Generously butter four 8-ounce ramekins with the softened butter and then, using a pastry brush, brush the butter on the sides of the ramekins in an upward direction; it will help the souffles rise. Dust the ramekins with 1 tablespoon superfine sugar, dividing it evenly among the ramekins.
In a medium saucepan, combine the raspberry liqueur, lemon juice, 1 cup raspberries and the remaining 2 tablespoons superfine sugar and bring to a simmer over medium heat. Cook until the raspberries have cooked down to a jam-like consistency, 3 to 4 minutes. Remove from the heat and let cool to room temperature.
Transfer 1 cup of the sauce to a large bowl and set aside. Reserve the rest in the pan.
Preheat the oven to 425 degrees F; position the rack in the middle.
Divide the remaining 1/4 cup raspberries among the ramekins and top evenly with the raspberry sauce from the pan. Set aside in the refrigerator until ready to use.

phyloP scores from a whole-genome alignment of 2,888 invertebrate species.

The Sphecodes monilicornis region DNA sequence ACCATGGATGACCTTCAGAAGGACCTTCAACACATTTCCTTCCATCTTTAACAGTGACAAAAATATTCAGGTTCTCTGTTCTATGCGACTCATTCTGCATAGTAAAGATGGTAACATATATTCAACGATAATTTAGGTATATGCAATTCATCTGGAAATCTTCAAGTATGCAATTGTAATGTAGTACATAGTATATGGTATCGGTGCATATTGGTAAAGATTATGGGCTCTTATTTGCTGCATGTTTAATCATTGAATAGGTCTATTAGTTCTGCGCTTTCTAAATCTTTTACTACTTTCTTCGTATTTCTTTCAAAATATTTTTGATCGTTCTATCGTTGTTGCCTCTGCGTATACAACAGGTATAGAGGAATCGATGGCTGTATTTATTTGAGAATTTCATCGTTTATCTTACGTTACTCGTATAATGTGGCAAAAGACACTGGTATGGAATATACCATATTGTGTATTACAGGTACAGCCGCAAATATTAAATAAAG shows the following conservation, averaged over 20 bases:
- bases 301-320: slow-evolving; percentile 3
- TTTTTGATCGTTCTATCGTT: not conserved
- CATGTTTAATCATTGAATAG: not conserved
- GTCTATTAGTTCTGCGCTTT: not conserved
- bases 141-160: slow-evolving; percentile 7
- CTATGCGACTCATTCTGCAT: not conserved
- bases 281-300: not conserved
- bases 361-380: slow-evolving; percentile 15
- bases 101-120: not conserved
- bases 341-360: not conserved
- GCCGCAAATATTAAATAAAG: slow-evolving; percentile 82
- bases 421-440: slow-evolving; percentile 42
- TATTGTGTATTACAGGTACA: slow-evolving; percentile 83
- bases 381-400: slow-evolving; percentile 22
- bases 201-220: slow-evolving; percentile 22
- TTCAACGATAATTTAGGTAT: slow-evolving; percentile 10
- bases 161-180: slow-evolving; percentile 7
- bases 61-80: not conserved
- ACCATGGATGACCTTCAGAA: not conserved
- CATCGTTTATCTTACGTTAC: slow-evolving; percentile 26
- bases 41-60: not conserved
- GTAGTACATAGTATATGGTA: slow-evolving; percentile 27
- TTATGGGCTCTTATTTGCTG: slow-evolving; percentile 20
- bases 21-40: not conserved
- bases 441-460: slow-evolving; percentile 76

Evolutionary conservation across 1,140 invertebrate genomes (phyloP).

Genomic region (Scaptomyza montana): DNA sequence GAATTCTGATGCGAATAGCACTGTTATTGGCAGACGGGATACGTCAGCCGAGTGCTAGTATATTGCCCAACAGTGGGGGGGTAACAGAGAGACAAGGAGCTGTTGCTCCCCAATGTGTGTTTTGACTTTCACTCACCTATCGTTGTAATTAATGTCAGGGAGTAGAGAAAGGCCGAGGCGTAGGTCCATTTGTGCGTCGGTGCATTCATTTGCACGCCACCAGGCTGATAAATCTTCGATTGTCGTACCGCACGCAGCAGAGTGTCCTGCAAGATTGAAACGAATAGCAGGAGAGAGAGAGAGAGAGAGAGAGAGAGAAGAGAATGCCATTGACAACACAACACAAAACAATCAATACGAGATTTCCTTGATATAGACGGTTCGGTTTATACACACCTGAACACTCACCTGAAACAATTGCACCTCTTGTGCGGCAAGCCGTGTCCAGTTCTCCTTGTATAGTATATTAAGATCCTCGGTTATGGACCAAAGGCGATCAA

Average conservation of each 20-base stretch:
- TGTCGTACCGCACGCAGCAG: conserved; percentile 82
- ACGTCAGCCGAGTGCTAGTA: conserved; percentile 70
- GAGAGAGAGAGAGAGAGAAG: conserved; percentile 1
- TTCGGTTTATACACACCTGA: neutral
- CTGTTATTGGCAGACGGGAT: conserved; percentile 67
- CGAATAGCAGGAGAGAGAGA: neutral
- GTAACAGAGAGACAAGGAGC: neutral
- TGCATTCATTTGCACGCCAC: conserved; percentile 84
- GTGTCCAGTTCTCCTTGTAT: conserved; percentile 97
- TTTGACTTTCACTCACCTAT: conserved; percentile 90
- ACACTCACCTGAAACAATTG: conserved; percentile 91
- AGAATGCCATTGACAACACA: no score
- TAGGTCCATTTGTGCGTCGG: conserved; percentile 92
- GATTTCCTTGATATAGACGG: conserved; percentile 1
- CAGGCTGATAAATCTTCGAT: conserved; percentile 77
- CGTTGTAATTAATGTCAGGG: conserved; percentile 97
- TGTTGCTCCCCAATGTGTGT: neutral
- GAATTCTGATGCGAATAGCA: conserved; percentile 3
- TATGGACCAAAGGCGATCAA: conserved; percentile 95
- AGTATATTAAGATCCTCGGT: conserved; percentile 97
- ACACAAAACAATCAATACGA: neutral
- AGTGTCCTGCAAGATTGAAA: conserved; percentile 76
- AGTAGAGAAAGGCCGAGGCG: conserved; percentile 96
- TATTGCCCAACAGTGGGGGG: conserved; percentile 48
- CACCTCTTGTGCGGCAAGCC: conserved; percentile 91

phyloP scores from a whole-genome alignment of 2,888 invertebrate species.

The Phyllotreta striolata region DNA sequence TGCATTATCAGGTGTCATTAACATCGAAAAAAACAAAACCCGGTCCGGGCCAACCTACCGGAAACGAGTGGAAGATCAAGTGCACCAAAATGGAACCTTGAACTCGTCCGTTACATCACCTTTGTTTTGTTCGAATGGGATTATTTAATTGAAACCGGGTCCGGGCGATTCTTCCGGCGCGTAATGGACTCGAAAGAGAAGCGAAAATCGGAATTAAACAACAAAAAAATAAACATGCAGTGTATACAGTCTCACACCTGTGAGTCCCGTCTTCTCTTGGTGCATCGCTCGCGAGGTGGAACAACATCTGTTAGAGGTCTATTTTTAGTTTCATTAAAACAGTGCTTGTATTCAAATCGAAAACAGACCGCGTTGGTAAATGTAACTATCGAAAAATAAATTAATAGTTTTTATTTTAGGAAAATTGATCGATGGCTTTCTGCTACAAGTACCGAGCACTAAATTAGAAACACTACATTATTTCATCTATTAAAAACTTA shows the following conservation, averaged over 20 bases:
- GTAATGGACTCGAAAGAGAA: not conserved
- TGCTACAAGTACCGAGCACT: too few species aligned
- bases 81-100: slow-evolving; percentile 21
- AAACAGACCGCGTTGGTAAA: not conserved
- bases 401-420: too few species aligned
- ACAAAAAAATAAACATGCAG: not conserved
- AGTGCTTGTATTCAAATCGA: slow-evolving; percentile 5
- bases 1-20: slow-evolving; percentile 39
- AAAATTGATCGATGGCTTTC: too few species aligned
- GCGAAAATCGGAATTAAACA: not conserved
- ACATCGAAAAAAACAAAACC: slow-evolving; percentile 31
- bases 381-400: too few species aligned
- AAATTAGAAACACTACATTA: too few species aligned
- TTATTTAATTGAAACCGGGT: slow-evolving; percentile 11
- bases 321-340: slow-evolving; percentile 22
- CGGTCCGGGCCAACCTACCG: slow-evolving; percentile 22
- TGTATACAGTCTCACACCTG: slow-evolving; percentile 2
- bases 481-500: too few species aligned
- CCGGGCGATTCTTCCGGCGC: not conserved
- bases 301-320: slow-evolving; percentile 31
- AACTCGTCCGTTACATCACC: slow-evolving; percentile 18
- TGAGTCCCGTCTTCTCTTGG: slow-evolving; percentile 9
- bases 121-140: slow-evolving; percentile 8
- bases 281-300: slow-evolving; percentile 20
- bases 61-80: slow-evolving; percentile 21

In the bowl of a stand mixer fitted with the whisk attachment, beat the egg whites on low speed until foamy, 1 minute. Add the cream of tartar and continue to beat on low speed for 1 minute. Raise the speed to medium and slowly add the powdered sugar. Continue to beat until the whites hold firm peaks, about 7 minutes. Fold a third of the beaten whites into the reserved 1 cup raspberry sauce to lighten it. Fold in the remaining egg whites. Spoon the souffle batter into the ramekins, smoothing it over if you want a tidy finish (see Cook's Note) or mounding it, like cotton candy, if you want a more rustic look. (If you are going for a classic souffle look, be sure to carefully and thoroughly wipe around the ramekin edges.)
Place the ramekins on a rimmed baking sheet and bake until the souffles are puffed and dark golden, about 15 minutes; they should remain pudding-like on the inside. Serve immediately, garnished with raspberries, if desired.
Don't level the souffle batter by swiping a spatula across. One side will often get stuck that way, and you'll get a lopsided souffle. Instead, lightly tap the souffle batter to level it. You might lose a few bubbles in the batter, but it'll rise.